Corn oil prices skyrocketed 78% to $3,400/MT in June 2022, causing the gross profit margin for renewable diesel produced from 100% corn oil to fall to -$4.18 per gallon, according to BNEF estimates. As a result, the use of corn oil to make bio-based diesel in California fell 10% quarter-on-quarter, with producers instead turning to alternate feedstocks such as used cooking oil and tallow.
Drought in South America and Indonesia’s brief ban on palm oil exports have tightened the global vegetable oil market, including corn oil. Fortunately, most bio-based diesel plants can utilize a variety of feedstocks, so the use of corn oil to make bio-based diesel in California fell 10% in 2Q, with used cooking oil and tallow gaining market share.
The US is the largest corn oil producer in the world due to its massive corn ethanol industry, of which corn oil is a byproduct. Yet it is increasingly in competition with waste feedstocks due to their lower carbon intensity. This price spike is further exacerbating that trend.
Global Fertilizer Availability Grows Scarcer
Even with easing prices in recent months, it has become harder to get fertilizer around the globe, says Gro Intelligence. In a partnership with the Gates Foundation, the International Fertilizer Association, and the CRU Group, the agencies forecast that fertilizer shortages may cause anywhere from 143 trillion calories to 216 trillion calories less of food to be produced. Ukraine looks to see the biggest drop-off in food production, with the amount of calories grown there expected to fall anywhere from 22% to 42%. In its latest assessment, DTN says that retail fertilizer prices are mostly trending lower in the US, although they remain at historically high levels.
Vessel Carrying Sunflower Oil Leaves Ukraine Port for China: JCC
The Champion Pula vessel carrying 43k tons of sunflower oil for China left the port of Yuzhny/Pivdennyi under the Black Sea Grain Initiative, according to a statement Tuesday from the Joint Coordination Centre that facilitates the pact.
- Six inbound vessels also moved through the humanitarian corridor toward Ukrainian ports
- Ten vessels were inspected with another 80 waiting to move into Ukraine port while 13 loaded ships waited for inspections in Turkish territorial waters
- Four inspections were planned for Wednesday
Ukraine wants grain deal expanded, eyes decision next week
Ukraine wants the Black Sea grain export deal expanded to include more ports and goods, and hopes a decision to extend the agreement for at least a year will be taken next week, Ukraine’s deputy infrastructure minister said on Tuesday.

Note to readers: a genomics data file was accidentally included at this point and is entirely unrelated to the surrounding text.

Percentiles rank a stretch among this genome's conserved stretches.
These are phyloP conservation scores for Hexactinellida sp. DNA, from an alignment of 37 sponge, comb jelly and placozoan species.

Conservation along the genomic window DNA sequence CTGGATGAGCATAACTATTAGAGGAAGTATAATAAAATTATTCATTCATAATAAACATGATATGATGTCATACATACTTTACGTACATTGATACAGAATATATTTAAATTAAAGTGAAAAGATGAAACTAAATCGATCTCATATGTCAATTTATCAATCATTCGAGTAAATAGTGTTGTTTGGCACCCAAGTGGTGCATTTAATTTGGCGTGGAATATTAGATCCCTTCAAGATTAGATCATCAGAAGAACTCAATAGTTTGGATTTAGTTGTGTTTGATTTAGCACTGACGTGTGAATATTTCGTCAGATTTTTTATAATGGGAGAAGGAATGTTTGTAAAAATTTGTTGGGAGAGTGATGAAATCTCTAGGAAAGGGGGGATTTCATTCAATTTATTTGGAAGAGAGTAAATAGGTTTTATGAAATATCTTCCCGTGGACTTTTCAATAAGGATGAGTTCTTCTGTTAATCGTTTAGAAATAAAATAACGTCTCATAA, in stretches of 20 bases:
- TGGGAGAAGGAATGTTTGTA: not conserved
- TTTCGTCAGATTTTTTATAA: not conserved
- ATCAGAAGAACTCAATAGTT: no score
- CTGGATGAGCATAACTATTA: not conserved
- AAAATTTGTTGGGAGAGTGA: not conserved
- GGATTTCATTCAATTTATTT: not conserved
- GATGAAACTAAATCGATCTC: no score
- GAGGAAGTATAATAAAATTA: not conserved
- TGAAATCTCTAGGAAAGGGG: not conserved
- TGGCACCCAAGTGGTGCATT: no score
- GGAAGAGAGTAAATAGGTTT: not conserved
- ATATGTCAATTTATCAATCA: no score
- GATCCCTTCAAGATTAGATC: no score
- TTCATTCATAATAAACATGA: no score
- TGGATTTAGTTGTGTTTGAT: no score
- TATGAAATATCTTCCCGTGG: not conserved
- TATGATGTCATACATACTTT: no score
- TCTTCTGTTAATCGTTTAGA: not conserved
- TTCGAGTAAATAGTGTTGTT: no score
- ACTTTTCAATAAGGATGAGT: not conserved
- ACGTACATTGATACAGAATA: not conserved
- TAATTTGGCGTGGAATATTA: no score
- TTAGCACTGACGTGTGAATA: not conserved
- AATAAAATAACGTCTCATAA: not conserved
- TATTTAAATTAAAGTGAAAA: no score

The deal, which eased a global food crisis by unblocking three major Ukrainian ports during Russia’s invasion, expires on Nov. 19 and briefly appeared imperilled last month when Moscow suspended its participation in the deal before rejoining again.
“(We) are already very late (giving) clear information to the market about the extension (of the agreement),” Yuriy Vaskov, the deputy minister, told Reuters in an interview.
“We hope that no later than next week from our partners Turkey and the UN we will have an understanding and the whole market will also have a clear signal about the further functioning and continuation of the initiative,” he said.
The deal has allowed about 10.5 million tonnes of Ukrainian food, mainly grain, to be delivered to foreign markets since it was agreed in July under the mediation of Turkey and the United Nations.
Vaskov said Ukraine had offered an extension of at least one year to Turkey and UN, as well as a broadening of the deal to include the ports of the southern Mykolaiv region, which provided 35% of Ukrainian food exports before Russia’s invasion.
Kyiv has also demanded that mandatory inspections of ships that are involved in food transportation be “streamlined”, as Kyiv believes Russia is deliberately slowing down inspections to reduce the speed of exports, he said.
“We are already … demanding inspections be streamlined or inspections of departed (ships) be cancelled, because it makes no sense. Or else increase the number of inspection teams,” Vaskov said.
He noted that exports under the agreement could amount to 15 million tonnes, if Russia did not delay the inspection of ships.
Vaskov said that inspectors of the Joint Center that oversees the deal conducted only 12 inspections per day, but that it was necessary to make 25-30 inspections.
“When Turkey and the UN did their own inspections, they proved it was possible to carry out more than 40 inspections a day. Now that Russia has returned … we again have a total of 12 inspections per day,” he said.
“They do not explain (the reason for the delays), but they also do not hide that they are doing this in order to complicate the work of the corridor,” said Vaskov.
Vaskov said neither the UN nor Turkey had informed Kyiv about the conditions for extending the agreement put forward by Russia.
Moscow has said it has received guarantees the grain corridor will not be used for military purposes. The UN has said that it would continue working on easier conditions for the export of the Russian fertilisers.
Vaskov said Kyiv advocated the exclusively peaceful use of the grain corridor, and that the current agreement involved the export of fertilizers.
However, he said that so far there had not been a single application from ships wishing to transport ammonia from Ukrainian ports.
“Ukraine has confirmed and confirms now that the grain corridor is only for ships that take part in the initiative – both in the past and in the future,” the deputy minister said.